Semites came to Egypt continuously for the same reason that people migrate generally. They came in search of employment, food, perhaps even grazing. However, about 150 years before the Hyksos dynasties, around 1782 BCE, there was a significant influx of peoples considered to be western Asiatics, i.e. Semites (Syro-Palestinians) into the Delta settling in the future capital of the Hyksos, Avaris. There is every evidence that they were part of the Egyptian mix of peoples in the Delta and worked as sailors, soldiers and craftsmen. There was extensive trade by sea with Lebanon and Syria as well. Egypt would then have been a natural place for Avraham (Abraham) as well as Yaakov (Jacob) to have journeyed in the face of a famine. In addition, Yoseph (Joseph), whose sudden rise to greatness is an inspirational story, might have been partially welcomed because of the cultural comfort of  a Hyksos ruler.

Manfred Bietak, from the Department of Egyptology, at the University of Vienna, Austria, has been excavating Avaris over a period of decades. He tells us that Semitic peoples of the Middle Bronze Age culture constituted a large and growing number of the residents of Avaris. (Videos of his talks and some of his papers are available on the Internet). Despite earlier assumptions that the Hyksos must have wrested power from the native Egyptian dynasty through conquest, the modern consensus is that the takeover was far more benign. One interesting nugget of information is that the city of Avaris and Pi-Ramesse (the city of Raamsses later mentioned in the Torah as a city that the Jews were required to build), are cities built almost entirely of mud-brick. Considering, the amount of emphasis placed on the subject of brick-making as an onerous aspect of Israelite slavery, the fact that these two cities were constructed entirely of mud brick is a significant clue.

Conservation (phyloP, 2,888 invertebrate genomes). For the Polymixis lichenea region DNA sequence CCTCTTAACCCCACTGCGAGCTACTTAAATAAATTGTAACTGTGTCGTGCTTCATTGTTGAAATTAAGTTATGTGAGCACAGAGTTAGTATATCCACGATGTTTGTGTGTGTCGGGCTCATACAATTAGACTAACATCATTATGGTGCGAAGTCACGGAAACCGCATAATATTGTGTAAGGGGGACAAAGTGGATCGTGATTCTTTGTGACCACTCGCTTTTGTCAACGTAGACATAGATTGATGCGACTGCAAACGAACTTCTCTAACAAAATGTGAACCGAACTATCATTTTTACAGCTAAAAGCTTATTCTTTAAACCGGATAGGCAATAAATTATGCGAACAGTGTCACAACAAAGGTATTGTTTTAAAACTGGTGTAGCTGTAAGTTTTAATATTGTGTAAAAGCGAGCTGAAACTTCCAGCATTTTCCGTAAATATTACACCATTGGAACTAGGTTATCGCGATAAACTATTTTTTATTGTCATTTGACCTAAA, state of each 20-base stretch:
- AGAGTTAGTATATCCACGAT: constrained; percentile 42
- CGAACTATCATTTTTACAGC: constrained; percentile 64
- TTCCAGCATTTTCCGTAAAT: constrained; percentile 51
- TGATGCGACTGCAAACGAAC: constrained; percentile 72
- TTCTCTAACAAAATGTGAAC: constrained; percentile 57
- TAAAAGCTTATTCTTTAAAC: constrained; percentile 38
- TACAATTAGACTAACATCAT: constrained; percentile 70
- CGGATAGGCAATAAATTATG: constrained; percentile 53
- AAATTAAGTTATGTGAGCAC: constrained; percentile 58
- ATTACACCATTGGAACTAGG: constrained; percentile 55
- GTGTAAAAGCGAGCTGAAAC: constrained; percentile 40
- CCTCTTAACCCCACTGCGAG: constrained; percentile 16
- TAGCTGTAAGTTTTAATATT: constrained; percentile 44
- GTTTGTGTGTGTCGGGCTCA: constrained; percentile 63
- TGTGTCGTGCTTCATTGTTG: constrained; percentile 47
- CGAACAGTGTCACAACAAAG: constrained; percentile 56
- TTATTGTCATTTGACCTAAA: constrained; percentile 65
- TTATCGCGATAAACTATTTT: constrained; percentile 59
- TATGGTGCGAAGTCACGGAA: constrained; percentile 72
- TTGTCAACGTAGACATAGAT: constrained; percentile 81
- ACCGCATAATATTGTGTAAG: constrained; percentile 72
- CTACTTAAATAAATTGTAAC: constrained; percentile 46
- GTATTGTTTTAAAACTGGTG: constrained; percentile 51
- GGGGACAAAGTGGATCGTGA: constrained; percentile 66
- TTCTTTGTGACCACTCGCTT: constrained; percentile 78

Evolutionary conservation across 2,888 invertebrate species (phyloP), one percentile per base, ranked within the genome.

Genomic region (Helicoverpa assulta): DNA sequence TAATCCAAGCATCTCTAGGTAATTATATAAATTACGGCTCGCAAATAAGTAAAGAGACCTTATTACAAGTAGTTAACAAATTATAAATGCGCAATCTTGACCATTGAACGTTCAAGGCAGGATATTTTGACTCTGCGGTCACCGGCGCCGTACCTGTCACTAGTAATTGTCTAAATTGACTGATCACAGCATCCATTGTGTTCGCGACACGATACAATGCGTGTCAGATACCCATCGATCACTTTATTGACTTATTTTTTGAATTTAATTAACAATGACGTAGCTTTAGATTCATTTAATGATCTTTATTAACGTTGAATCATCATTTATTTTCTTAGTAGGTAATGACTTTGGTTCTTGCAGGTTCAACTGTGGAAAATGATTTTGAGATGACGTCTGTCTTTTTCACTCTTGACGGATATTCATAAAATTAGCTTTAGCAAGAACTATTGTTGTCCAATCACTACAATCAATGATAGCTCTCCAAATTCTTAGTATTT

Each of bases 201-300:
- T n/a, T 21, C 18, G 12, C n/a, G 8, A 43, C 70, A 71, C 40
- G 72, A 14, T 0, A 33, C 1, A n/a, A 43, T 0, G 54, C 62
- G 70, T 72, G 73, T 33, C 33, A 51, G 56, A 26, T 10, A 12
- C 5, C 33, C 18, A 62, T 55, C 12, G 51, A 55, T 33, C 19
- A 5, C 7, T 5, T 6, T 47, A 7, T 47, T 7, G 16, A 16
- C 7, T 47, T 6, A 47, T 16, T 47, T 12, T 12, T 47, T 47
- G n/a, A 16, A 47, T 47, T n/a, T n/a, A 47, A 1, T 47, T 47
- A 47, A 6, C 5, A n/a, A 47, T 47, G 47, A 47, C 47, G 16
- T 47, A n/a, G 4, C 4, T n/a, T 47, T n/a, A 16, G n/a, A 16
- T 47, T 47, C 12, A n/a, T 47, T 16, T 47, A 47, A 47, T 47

During the Hyksos period Egypt was divided into three larger political units. The Hyksos controlled the north, there was a native dynasty (Dynasty 17) ruling from Thebes, while Nubia which was in northern Sudan was a separate political unit. This was unacceptable state of affairs in the view of the Theban kings. The battle to reclaim northern Egypt lasted through three reigns: Seqenenre Tao (c. 1574 BCE) whose mummy shows that he died violently, one of his sons Kamose (1573-1570 BCE) and another son Ahmose I whose reign began the 18th Dynasty (1570-1546 BCE). It was Ahmose I who finally conquered the Hyksos and expelled them. The historical evidence then indicates that some people left Egypt and moved up the coast to Canaan. (The number of exiles has been popularly stated as 250,000 but that is probably a misreading of Egyptian material). The trail ends at the town of Saruhen, also mentioned in the Bible(Joshua 19:6), located in the Negev area where Ahmose I laid siege for three years after the expulsion and finally razed the town. This story is eerily reminiscent of the Midrash relating to the book of Yehezkel (Ezekiel 37:1-14) quoted in M’Tzudos Dovid (37:1) concerning the Valley of Dried Bones. The Midrash says that the dried bones were those of a group of members of the tribe of Efraim who tried to hurry the redemption (by leaving Egypt earlier than the Divine Plan) and were killed by the people of Gat.